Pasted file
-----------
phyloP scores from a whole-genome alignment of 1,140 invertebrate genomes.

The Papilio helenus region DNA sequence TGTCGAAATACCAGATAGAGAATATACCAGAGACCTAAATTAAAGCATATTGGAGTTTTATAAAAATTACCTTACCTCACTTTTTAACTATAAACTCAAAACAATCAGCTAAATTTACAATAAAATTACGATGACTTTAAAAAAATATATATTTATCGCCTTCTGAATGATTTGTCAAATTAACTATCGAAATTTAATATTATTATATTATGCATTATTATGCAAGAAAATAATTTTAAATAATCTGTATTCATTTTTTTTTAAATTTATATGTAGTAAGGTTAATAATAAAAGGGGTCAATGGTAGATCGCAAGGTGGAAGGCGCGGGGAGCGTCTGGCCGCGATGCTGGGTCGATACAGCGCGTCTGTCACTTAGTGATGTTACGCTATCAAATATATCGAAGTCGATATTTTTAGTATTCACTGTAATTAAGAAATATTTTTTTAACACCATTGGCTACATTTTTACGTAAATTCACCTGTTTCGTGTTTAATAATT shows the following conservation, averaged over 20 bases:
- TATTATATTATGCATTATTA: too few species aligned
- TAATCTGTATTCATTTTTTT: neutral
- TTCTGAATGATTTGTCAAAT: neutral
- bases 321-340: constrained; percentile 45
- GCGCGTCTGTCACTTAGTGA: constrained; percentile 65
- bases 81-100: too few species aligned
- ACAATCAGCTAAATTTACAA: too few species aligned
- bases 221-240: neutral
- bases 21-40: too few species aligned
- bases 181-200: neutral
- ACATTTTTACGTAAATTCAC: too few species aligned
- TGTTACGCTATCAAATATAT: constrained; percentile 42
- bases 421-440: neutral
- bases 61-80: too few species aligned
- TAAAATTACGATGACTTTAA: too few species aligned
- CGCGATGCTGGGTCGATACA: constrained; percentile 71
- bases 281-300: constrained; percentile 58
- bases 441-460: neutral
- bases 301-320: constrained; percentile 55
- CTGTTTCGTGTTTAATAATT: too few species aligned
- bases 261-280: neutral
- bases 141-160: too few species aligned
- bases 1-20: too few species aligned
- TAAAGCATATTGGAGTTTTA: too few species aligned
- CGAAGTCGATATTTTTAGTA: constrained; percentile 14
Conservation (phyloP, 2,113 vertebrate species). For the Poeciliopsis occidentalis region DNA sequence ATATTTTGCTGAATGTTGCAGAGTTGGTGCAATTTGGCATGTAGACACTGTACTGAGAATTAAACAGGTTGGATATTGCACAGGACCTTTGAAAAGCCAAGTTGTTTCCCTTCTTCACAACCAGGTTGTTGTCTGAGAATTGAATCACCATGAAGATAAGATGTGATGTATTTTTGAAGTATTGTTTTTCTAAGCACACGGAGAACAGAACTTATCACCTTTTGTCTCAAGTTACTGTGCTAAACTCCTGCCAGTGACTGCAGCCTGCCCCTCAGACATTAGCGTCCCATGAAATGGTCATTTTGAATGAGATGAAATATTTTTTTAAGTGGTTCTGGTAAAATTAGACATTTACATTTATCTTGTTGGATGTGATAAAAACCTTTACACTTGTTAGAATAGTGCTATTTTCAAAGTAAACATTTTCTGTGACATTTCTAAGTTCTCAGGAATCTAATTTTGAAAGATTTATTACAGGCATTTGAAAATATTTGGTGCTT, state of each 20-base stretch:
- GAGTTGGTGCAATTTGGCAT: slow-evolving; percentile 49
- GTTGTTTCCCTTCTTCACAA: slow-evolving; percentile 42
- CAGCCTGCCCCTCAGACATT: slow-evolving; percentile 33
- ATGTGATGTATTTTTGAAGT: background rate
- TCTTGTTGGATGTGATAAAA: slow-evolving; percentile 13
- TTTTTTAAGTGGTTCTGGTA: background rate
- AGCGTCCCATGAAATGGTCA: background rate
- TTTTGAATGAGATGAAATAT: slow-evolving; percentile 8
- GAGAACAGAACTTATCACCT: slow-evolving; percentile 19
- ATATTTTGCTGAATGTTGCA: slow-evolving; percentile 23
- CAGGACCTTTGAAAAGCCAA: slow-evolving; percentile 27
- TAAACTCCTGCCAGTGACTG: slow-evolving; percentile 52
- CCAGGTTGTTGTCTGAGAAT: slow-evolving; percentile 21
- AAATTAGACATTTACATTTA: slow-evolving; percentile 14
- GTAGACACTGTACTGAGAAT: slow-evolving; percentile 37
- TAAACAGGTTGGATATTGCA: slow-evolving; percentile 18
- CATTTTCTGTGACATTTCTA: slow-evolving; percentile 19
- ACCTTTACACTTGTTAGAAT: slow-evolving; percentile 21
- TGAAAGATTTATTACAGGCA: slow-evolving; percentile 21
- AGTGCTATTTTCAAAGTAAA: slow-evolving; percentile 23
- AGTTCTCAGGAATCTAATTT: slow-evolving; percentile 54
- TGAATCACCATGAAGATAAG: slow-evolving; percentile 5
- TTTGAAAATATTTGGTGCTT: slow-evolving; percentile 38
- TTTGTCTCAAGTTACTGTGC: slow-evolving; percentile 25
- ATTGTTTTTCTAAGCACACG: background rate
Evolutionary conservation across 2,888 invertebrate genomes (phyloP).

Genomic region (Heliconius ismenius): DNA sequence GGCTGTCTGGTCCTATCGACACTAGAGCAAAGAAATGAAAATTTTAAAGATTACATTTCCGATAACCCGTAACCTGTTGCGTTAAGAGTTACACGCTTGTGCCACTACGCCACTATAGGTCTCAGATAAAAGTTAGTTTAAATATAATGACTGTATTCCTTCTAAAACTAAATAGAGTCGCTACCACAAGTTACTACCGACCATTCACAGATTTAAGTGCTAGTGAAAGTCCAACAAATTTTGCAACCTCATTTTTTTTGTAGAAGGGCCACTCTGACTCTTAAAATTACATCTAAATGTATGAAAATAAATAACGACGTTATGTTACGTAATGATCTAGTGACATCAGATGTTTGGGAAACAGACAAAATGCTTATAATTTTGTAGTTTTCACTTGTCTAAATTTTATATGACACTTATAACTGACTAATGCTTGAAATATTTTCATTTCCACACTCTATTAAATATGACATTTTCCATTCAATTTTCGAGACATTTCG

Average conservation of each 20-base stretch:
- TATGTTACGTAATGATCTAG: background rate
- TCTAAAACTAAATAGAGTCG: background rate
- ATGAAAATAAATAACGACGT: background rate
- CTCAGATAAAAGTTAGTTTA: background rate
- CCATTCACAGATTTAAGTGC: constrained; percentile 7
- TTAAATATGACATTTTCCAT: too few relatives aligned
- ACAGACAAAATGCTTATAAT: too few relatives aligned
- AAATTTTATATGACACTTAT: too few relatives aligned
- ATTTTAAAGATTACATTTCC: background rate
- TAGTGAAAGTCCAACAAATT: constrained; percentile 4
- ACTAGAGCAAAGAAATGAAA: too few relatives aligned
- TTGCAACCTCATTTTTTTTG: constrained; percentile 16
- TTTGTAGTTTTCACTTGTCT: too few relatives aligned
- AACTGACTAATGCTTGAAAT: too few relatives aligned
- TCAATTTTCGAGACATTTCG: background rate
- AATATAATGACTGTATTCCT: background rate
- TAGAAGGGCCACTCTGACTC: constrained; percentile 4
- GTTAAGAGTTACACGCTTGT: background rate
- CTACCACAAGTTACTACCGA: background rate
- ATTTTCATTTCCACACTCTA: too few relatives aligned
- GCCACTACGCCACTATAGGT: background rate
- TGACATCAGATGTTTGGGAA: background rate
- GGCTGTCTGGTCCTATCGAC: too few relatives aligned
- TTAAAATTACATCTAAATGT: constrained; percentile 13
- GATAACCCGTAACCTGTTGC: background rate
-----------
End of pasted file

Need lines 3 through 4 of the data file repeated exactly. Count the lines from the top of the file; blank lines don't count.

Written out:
- TATTATATTATGCATTATTA: too few species aligned
- TAATCTGTATTCATTTTTTT: neutral